Sinatra requested some music: “Connie Francis, if you have it.” Warne said he would search his iTunes library but might have to resort to one of his playlists. Sinatra, polite to a fault, had no objections. And so it is that in the painting, the tune that Sinatra and Ali are belting out is “Somebody Told Me” by The Killers.
Warne circled the party in quiet contemplation, quietly marvelling at the tableau he had brought together. It all felt too surreal for words. Was that really Muhammad Ali reaching for the prawn skewers? Was that really Angelina Jolie lounged half-naked over a chair he had never seen before in his life? Was that really Anthony Hopkins in the character of Hannibal Lecter, flipping brains over on the barbecue?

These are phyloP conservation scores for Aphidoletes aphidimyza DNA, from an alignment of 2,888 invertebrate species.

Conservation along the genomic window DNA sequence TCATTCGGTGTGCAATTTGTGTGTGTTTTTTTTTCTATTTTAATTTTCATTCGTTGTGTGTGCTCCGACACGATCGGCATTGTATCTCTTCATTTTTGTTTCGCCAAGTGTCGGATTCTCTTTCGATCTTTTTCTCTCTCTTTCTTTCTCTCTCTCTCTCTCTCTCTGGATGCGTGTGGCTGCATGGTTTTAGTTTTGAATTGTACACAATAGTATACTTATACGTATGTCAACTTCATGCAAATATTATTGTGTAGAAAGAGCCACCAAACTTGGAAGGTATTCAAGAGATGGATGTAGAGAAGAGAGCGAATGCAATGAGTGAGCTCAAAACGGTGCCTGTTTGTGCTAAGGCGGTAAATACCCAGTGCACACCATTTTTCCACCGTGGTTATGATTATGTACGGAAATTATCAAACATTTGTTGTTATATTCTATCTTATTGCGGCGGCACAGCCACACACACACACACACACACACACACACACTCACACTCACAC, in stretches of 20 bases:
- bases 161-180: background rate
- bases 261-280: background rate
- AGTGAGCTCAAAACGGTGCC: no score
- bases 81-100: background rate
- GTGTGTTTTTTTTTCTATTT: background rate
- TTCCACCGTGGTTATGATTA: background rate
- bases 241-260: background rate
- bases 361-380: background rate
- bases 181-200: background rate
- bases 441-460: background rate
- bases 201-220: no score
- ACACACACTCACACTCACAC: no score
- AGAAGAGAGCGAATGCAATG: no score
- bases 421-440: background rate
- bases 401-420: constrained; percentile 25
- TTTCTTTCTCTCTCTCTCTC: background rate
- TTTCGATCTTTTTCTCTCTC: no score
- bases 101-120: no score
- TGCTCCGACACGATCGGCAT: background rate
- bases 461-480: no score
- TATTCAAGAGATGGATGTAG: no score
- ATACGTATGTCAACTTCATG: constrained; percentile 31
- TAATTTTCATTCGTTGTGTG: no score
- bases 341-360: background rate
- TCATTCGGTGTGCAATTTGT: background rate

In a funny way, he still had his doubts. Ever since he was young, he had always had a vivid imagination. It helped him as a bowler, too: not until late in his career did he realise that his ability to envisage what a batsman would do before he did it was not a skill all humans possessed, but a preternatural, almost supernatural, talent. There were times when he felt like an actor, in a film he had already seen many times before.
His reverie was broken by Martin, grabbing his shoulder and gushing about the ball that he had bowled to Andrew Strauss at Edgbaston. “It was fucking awesome,” he said. “We were on tour all that summer and we’ve got the cricket on in the tour bus, and I’m sitting there thinking, ‘fuck,’ but it was an absolute genius ball. Seriously, what a genius. You, Freddie Flintoff and Curtly Ambrose are my absolute favourite cricketers of all time. And Botham, obviously. Martin Crowe. Lara. Shaun Pollock. Kumble. Sachin Tendulkar. What’s he like to bowl at? I mean, Tendulkar, what a fucking genius…”